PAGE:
We have been spending an inordinate amount of time on the media law and with good reason, but let’s not forget about other “sins” of the Orbán government. Among them is the slated closure of thirty-five foundations, including the 56-Institute. But on the list we can also find foundations established for the assistance of the homeless, the Foundation for the Gypsies of Hungary, the foundation for the collection of old Hungarian films, the Gandhi Foundation for the education of the Roma, and one could continue.
According to Zsolt Semjén, deputy prime minister, in place of these foundations the Ministry of National Economic Development will come up with other solutions. We don’t know what these other solutions might be, but I know for sure that the government has the brilliant idea of subordinating the 56-Institute and its fifteen or seventeen historians to Mária Schmidt’s House of Terror. It is a suggestion that cannot be accepted by the historians working in the Institute. So, it is very possible that the 56-Institute after twenty years will cease to exist. An awful loss. But the 56-Institute has been a thorn in Orbán’s side for a long time. Between 1998 and 2002 the institute’s subsidy was halved, but now it seems that it can close its doors for good and its researchers can look for new jobs.
What’s wrong with the 56-Institute? Their research doesn’t support the image of the 1956 Revolution Orbán and the Hungarian right have in mind. Orbán has tried at various times to reinterpret 56. While in office he gave a lecture on the subject in Austria in which he described the events of 1956 as a “bourgeois revolution.” Anyone who has some knowledge of the history of those two weeks knows that the events don’t support such a contention. Lately, he even went so far as to claim that his “revolution” in the voting booths is the direct continuation of the Revolution of 1956!
There are also attacks on people who show open opposition to the Orbán regime. For months now the newly appointed head of the Institute of Philosophy of the Hungarian Academy of Sciences has been after certain members of the staff who, in his opinion, are spending too much time writing political types of articles in periodicals, magazines, or even newspapers. Now the philosophers are accused of a much worse thing: “fraudulent misuse of funds.” Monsters and Critics considers this latest assault on the philosophers a punishment for signing an open letter complaining about what they called the dismantling of democracy in Hungary. The letter was signed by 70 civil rights activists, including former dissidents like Vaclav Havel, Adam Michnik, and Árpád Göncz. But among them were also philosophers Ágnes Heller and Mihály Vajda as well as literary scholar Sándor Radnóti.
Magyar Nemzet, a paper close to Fidesz, started the attack by claiming that a “liberal circle of philosophers” managed to get almost half a billion forints in grants from the National Office of Research and Technology that was set up by the liberal minister of education, Bálint Magyar. According to the paper, this office’s funds were considered to be a kind of private bank for liberal intellectuals–among them Sándor Radnóti, Ágnes Heller, Mihály Vajda, György Gábor and György Geréby–who received grants for topics that had nothing to do with the Office’s stated requirements.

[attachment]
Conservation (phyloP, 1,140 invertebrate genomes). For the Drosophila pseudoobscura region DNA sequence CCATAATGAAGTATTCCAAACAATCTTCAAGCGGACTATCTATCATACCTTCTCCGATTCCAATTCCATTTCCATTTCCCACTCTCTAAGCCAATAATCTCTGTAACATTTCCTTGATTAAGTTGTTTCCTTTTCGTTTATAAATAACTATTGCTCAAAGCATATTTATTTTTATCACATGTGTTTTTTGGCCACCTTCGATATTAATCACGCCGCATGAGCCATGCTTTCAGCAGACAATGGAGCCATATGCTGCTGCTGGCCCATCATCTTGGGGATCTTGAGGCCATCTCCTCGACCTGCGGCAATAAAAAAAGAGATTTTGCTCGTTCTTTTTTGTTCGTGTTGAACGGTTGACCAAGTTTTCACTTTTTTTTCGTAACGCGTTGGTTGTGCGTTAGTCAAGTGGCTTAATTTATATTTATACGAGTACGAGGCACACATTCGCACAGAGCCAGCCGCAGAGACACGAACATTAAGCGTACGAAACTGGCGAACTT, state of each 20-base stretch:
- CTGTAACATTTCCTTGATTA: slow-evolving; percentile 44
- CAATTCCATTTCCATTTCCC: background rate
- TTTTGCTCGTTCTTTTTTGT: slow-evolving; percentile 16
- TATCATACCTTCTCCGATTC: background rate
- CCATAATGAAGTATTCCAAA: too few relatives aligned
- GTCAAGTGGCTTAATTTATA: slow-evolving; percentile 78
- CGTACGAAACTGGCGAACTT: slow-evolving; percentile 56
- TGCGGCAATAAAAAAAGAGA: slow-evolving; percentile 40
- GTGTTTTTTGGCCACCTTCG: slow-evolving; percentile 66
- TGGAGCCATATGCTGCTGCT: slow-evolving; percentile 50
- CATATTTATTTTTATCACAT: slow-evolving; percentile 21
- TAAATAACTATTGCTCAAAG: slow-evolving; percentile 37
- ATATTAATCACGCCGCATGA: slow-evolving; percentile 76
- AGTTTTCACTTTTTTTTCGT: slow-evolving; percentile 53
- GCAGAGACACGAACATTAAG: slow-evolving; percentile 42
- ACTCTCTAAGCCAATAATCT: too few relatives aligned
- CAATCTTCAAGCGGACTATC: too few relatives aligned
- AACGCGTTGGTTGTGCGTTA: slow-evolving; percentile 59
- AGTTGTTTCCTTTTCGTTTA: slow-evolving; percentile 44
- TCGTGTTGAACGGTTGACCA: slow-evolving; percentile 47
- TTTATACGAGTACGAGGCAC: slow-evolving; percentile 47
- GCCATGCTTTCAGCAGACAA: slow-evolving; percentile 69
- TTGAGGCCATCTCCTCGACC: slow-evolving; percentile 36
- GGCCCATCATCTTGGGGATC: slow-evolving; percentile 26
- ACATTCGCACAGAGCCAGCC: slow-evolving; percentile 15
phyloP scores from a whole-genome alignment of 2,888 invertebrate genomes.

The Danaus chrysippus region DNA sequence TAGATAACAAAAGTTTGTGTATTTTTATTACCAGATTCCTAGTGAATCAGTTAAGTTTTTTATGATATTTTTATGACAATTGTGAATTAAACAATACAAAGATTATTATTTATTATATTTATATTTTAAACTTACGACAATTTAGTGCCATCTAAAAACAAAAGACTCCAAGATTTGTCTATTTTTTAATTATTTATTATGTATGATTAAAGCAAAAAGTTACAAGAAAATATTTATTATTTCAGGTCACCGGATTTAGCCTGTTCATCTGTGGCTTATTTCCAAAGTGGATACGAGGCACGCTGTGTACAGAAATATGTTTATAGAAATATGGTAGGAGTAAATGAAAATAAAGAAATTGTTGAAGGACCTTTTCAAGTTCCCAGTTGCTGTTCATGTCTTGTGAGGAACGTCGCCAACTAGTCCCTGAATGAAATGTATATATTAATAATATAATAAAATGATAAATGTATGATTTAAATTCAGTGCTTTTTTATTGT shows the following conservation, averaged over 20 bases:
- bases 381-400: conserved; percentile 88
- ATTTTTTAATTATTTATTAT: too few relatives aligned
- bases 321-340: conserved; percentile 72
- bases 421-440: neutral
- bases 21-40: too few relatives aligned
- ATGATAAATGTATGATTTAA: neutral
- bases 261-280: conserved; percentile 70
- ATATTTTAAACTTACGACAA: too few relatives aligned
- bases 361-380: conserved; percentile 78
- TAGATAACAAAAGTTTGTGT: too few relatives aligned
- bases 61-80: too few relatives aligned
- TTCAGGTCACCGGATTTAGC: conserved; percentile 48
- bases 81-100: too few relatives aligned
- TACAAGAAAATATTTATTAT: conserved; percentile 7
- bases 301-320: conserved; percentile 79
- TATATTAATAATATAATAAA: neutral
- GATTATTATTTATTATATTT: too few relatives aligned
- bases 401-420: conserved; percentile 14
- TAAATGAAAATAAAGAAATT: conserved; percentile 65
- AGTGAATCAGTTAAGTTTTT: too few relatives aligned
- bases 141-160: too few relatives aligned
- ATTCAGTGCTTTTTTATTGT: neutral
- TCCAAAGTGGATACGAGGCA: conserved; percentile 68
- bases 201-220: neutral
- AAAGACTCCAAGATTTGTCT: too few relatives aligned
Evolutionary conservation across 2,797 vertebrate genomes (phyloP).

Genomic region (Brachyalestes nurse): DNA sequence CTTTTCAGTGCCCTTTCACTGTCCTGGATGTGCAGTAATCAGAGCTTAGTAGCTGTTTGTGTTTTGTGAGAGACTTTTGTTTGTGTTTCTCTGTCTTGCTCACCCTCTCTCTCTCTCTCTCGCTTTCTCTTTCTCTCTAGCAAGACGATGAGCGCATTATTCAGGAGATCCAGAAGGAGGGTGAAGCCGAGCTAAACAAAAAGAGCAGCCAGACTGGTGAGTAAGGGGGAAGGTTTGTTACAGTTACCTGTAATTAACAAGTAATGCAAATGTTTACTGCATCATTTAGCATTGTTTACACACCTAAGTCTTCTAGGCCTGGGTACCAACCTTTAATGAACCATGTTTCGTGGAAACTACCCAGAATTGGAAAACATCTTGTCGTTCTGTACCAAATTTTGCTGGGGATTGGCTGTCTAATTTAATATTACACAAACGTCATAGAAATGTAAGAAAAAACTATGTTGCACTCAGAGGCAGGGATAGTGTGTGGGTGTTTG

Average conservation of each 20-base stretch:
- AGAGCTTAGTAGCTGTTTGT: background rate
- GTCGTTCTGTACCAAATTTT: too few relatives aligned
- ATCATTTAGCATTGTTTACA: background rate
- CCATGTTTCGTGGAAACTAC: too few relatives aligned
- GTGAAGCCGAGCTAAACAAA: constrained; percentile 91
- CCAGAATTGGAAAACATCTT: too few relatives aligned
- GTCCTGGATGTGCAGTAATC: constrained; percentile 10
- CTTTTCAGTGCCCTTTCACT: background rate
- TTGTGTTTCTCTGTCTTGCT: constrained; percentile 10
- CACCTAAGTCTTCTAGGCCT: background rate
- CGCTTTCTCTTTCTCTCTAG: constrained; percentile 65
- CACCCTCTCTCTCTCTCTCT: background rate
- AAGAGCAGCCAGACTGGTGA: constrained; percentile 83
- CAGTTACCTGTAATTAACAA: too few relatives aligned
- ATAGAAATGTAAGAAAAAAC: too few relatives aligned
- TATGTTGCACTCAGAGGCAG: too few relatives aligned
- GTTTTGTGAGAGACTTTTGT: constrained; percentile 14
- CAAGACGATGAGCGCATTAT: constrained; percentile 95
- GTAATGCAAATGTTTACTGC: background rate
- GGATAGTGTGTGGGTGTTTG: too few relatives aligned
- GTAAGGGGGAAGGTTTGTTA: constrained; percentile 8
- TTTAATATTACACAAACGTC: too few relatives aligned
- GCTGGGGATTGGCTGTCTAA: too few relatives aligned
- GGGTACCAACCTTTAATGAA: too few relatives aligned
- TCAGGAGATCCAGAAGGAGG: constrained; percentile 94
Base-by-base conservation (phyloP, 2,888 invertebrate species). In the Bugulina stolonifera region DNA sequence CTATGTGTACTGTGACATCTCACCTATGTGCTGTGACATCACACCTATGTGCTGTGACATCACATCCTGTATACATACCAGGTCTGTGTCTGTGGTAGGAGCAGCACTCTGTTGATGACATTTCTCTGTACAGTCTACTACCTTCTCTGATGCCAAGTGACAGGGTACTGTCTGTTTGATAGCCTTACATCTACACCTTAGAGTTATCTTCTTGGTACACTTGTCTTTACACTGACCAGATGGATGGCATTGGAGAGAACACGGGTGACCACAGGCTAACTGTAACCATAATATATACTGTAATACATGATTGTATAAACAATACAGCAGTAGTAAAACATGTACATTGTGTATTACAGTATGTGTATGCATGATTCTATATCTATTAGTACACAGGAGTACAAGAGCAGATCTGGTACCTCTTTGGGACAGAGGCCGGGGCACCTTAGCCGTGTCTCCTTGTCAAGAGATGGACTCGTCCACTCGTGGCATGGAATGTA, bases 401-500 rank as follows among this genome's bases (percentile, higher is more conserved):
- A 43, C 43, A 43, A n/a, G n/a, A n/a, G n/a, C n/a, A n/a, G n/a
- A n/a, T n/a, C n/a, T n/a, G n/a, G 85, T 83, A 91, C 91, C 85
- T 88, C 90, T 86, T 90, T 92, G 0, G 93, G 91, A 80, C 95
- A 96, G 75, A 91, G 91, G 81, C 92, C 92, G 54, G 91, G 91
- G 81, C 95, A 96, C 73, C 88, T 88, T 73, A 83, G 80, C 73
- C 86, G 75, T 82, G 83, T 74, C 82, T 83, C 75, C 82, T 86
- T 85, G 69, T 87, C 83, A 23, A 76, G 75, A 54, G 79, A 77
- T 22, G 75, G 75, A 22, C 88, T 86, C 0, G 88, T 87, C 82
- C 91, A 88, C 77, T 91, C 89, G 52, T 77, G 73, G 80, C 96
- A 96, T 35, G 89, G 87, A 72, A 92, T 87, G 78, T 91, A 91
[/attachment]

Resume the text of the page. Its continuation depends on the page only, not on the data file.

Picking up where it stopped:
The grand inquisitor, Gyula Budai, the man who was entrusted by Viktor Orbán with unearthing information that would prove Ferenc Gyurcsány guilty of something or other, was quick. On the very same day that Magyar Nemzet‘s article about the fraudulent philosophers appeared, he announced that his investigation is proceeding with “full speed” and that he had already launched a complaint with the prosecutor’s office. This guy means business.
Coincidence or not, Jews figure prominently in Budai’s investigations. Two of his big cases involve the attempts of Israeli investors to establish entertainment centers. Magyar Hírlap, a far-right paper, felt compelled to mention that György Gábor’s field of research is anti-Semitism. And the above mentioned philosophers are all Jews with the exception of György Geréby, who happens to be my best high school friend’s son.
By the way, by the time the news about the philosophers appeared in Magyar Hírlap, the amount of money allegedly fraudulently expropriated shrank from half a billion forints to 70.5 million, which was a grant to the Institute, not for one year but for three. At today’s exchange rate this amounts to a little over $100,000 a year.
Yesterday I mentioned that János Kornai is a Permanent Fellow of Collegium Budapest, Institute for Advanced Study. Well, the Collegium Budapest might not exist for long. The Collegium has been financed ever since 1992 by two German provinces in addition to foundations from France, the Netherlands, Austria, Sweden, and Switzerland. The Collegium received a building which they renovated and added a guest house to it for foreign scholars. Wolf Lepenies, the founder of the institution, put in a request to the minister in charge for some financial help in 2000 during the first Orbán government. The answer was that the Collegium will not receive any assistance because it had good relations with the former government. The interview with Wolf Lepenies appeared in Die Welt, who ended his conversation with the journalist with this sentence: “At the beginning of the year the Orbán government introduced the censorship of the press. Now spring cleaning is taking place in Hungary.”